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What is the difference between adage vs. proverb? And are they different than aphorism? I'm having trouble differciating. Is there a difference?


'phrase expressing a basic truth which may be applied to common situations'. This seems a bit too inclusive. Surely proverbs are metaphorical. Otherwise 'don't leave the tap on' could be considered a proverb, as it feels all of these criteria. --Mglovesfun (talk) 16:44, 21 March 2011 (UTC)

I would call "A fool and his money are soon parted" a proverb, but there is no metaphor there. It is certainly a hard definition to nail down. I would say that the keys to being proverbial are brevity, currency and the imparting of wisdom. Looking at how other dictionaries treat this I think they more or less agree that proverbs are short, well-known and impart wisdom. There also seems to be a general timelessness about proverbs, and also the impression (be it true or not) that there is further wisdom implied by the phrase. - 19:49, 21 March 2011 (UTC) —This unsigned comment was added by TheDaveRoss (talkcontribs).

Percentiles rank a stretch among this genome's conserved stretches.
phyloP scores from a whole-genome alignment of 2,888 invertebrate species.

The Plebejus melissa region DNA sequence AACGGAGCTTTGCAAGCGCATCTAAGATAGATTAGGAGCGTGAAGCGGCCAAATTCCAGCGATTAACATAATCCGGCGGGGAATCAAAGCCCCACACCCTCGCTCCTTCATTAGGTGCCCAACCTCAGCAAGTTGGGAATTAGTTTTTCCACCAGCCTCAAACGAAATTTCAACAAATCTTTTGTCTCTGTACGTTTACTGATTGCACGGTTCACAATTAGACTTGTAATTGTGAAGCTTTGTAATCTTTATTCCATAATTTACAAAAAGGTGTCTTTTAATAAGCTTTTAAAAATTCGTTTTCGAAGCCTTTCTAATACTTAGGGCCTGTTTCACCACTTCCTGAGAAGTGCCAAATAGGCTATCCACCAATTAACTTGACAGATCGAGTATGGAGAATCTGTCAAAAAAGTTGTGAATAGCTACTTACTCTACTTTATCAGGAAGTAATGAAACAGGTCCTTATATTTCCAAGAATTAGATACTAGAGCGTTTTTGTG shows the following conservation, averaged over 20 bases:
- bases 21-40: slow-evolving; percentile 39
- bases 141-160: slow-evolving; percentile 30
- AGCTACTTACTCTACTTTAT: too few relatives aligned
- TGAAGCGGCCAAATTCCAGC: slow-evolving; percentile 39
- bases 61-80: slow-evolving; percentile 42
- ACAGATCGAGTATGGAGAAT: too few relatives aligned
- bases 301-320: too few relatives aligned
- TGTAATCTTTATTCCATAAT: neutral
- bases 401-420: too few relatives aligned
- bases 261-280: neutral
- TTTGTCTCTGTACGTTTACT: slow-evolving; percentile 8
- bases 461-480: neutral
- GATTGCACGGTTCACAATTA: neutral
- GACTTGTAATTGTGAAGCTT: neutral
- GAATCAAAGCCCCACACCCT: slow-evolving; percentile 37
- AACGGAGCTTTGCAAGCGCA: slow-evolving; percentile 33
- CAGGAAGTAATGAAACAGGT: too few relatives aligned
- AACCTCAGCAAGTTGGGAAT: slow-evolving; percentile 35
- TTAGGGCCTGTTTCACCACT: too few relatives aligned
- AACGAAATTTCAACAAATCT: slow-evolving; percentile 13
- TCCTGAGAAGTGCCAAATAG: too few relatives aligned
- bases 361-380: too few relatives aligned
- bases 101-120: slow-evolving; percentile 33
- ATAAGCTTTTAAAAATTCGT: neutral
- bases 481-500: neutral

I agree (w/TheDaveRoss). (Also, properly speaking, "don't leave the tap on" doesn't express a truth, per se: it's an instruction, and contains no epistemic assertions that could be deemed "true" or "false". But our definition is too restrictive in this respect: I think "don't count your chickens before they're hatched" and "don't put all your eggs in one basket" are both proverbs.) —RuakhTALK 20:10, 21 March 2011 (UTC)
Defining proverbs seems to be tough, even for w:Wolfgang Mieder. The WP article on w:Proverbs seems useful and is quite inclusive. The metaphorical sense of don't spit into the wind would seem to make it a proverb, though its simple wording is much like "don't leave the tap on". DCDuring TALK 20:43, 21 March 2011 (UTC)